Here is the recipe!


10 Tablespoons unsalted butter at room temperature
1 1/4 Cups granulated sugar
1/2 teaspoon kosher salt
1/3 Cup Caramel Syrup (see recipe below)
2 each eggs, at room temperature
splash vanilla extract
2 Cups all-purpose flour
1/2 teaspoon baking powder
1 cup milk, at room temperature

Preheat oven to 350F

Butter one tall (2 – 2.5 inch deep) 9-inch cake pan.

In the bowl of a stand mixer fitted with a paddle attachment, cream butter until smooth. Add sugar and salt & cream until light and fluffy.

Slowly pour room temperature caramel syrup into bowl. Scrape down bowl and increase speed. Add eggs/vanilla extract a little at a time, mixing well after each addition. Scrape down bowl again, beat mixture until light and uniform.

Sift flour and baking powder.

Turn mixer to lowest speed, and add one third of the dry ingredients. When incorporated, add half of the milk, a little at a time. Add another third of the dry ingredients, then the other half of the milk and finish with the dry ingredients. {This is called the dry, wet, dry, wet, dry method in cake making. It is often employed when there is a high proportion of liquid in the batter.}

Take off mixer and by hand, use a spatula to do a few last folds, making sure batter is uniform. Turn batter into prepared cake pan.

Place cake pan on cookie sheet or 1/2 sheet pan. Set first timer for 30 minutes, rotate pan and set timer for another 15-20 minutes. Your own oven will set the pace. Bake until sides pull away from the pan and skewer inserted in middle comes out clean. Cool cake completely before icing it.

Cake will keep for three days outside of the refrigerator.


2 cups sugar
1/2 cup water
1 cup water (for “stopping” the caramelization process)
In a small stainless steel saucepan, with tall sides, mix water and sugar until mixture feels like wet sand. Brush down any stray sugar crystals with wet pastry brush. Turn on heat to highest flame. Cook until smoking slightly: dark amber.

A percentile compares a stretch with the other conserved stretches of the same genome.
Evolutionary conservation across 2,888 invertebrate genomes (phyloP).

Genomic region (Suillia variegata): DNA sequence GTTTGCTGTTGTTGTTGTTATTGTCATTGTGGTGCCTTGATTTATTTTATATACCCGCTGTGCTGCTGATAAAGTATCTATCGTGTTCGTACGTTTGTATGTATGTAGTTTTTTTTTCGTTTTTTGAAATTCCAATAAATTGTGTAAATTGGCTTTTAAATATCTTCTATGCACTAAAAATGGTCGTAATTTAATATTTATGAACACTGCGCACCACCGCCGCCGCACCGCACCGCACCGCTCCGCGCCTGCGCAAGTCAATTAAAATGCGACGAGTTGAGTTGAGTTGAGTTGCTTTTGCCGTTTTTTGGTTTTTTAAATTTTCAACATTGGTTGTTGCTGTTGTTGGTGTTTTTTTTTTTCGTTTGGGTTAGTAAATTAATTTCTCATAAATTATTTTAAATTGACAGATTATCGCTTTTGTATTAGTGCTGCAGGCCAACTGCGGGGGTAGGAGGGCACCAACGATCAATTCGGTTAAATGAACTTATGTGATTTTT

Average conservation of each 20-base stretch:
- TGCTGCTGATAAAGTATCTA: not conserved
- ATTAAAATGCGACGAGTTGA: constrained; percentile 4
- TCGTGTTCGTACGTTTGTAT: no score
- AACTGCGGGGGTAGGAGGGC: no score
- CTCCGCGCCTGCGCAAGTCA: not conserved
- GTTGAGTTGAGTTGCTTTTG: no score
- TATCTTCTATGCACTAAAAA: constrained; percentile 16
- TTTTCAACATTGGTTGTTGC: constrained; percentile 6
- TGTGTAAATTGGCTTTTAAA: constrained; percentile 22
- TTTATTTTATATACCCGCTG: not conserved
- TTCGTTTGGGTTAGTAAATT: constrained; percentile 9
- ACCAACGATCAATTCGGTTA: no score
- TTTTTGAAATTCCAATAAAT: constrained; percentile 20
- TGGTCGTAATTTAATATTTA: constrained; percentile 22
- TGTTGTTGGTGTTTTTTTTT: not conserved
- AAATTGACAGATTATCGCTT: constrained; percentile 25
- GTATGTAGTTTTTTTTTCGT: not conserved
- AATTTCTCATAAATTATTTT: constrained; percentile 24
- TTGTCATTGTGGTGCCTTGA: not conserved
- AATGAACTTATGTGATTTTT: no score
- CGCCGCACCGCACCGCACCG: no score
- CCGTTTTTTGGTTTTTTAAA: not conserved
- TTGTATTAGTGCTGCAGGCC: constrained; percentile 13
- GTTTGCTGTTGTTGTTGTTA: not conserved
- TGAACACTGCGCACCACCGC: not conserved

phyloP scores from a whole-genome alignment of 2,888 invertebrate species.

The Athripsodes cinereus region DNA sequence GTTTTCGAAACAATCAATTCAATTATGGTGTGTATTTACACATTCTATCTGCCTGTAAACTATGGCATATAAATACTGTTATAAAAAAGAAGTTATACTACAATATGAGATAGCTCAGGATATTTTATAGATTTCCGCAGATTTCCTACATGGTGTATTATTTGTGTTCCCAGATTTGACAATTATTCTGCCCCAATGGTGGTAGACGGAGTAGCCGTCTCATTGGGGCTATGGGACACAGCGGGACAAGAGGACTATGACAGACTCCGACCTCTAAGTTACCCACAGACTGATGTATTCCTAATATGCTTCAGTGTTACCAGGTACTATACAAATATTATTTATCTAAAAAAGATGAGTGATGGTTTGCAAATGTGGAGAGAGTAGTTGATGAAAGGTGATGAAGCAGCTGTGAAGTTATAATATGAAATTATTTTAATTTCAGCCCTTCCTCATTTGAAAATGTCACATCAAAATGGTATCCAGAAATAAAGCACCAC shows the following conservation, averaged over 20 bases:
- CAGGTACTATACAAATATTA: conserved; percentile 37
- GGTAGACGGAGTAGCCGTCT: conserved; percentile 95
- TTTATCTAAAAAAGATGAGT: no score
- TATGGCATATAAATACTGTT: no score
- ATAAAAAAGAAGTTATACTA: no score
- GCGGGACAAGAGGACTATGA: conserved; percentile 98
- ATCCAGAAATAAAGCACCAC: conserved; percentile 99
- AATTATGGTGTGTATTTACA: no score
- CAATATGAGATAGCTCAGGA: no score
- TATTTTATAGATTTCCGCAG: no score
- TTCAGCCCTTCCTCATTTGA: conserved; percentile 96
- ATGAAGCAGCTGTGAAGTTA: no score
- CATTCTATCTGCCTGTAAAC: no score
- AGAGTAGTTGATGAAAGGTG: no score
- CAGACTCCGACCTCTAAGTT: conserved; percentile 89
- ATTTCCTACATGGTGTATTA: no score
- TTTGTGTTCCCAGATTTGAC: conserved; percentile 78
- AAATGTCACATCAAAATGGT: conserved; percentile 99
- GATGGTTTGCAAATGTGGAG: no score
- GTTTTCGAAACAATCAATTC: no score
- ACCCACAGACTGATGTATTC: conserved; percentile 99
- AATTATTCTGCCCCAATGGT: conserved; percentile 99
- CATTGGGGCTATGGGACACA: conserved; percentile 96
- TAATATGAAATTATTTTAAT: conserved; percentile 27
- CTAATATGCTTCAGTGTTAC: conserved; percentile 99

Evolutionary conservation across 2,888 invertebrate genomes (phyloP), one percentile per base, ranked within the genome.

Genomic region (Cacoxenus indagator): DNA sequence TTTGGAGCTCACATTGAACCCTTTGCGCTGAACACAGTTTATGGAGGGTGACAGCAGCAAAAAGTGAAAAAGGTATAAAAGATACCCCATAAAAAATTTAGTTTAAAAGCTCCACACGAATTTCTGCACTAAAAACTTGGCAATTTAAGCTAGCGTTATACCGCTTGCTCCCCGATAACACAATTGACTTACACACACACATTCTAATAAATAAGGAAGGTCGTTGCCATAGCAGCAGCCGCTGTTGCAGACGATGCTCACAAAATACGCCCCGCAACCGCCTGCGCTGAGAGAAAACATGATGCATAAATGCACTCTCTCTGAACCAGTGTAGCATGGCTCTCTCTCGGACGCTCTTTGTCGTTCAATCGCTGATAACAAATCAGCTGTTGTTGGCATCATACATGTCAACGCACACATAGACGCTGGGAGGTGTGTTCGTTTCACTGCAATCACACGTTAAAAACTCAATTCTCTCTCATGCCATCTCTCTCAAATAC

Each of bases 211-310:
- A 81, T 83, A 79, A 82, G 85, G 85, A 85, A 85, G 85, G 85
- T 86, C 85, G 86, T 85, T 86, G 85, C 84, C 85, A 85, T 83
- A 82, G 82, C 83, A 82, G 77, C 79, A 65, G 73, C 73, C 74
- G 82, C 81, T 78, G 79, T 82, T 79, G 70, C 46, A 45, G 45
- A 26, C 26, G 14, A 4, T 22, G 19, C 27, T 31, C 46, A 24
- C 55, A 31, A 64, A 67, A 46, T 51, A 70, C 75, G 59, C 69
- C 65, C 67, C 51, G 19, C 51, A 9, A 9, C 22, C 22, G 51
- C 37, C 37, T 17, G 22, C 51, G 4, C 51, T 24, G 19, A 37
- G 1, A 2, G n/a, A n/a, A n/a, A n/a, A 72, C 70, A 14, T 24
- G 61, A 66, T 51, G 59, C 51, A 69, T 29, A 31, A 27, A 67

When color is achieved, very carefully pour in one cup of water. Caramel will jump and sputter about! It is very dangerous, so have long sleeves on and be prepared to step back.

Whisk over medium heat until it has reduced slightly and feels sticky between two fingers. {Obviously wait for it to cool on a spoon before touching it.}

Note: For safety reasons, have ready a bowl of ice water to plunge your hands into if any caramel should land on your skin.


12 tablespoons unsalted butter
1 pound confectioner’s sugar, sifted
4-6 tablespoons heavy cream
2 teaspoons vanilla extract
2-4 tablespoons caramel syrup
Kosher or sea salt to taste

Cook butter until brown. Pour through a fine meshed sieve into a heatproof bowl, set aside to cool.

Pour cooled brown butter into mixer bowl.

In a stand mixer fitted with a paddle or whisk attachment, add confectioner’s sugar a little at a time. When mixture looks too chunky to take any more, add a bit of cream and or caramel syrup. Repeat until mixture looks smooth and all confectioner’s sugar has been incorporated. Add salt to taste.

Note: Caramelized butter frosting will keep in fridge for up to a month.
To smooth out from cold, microwave a bit, then mix with paddle attachment until smooth and light

(recipes above courtesy of Shuna Fish Lydon)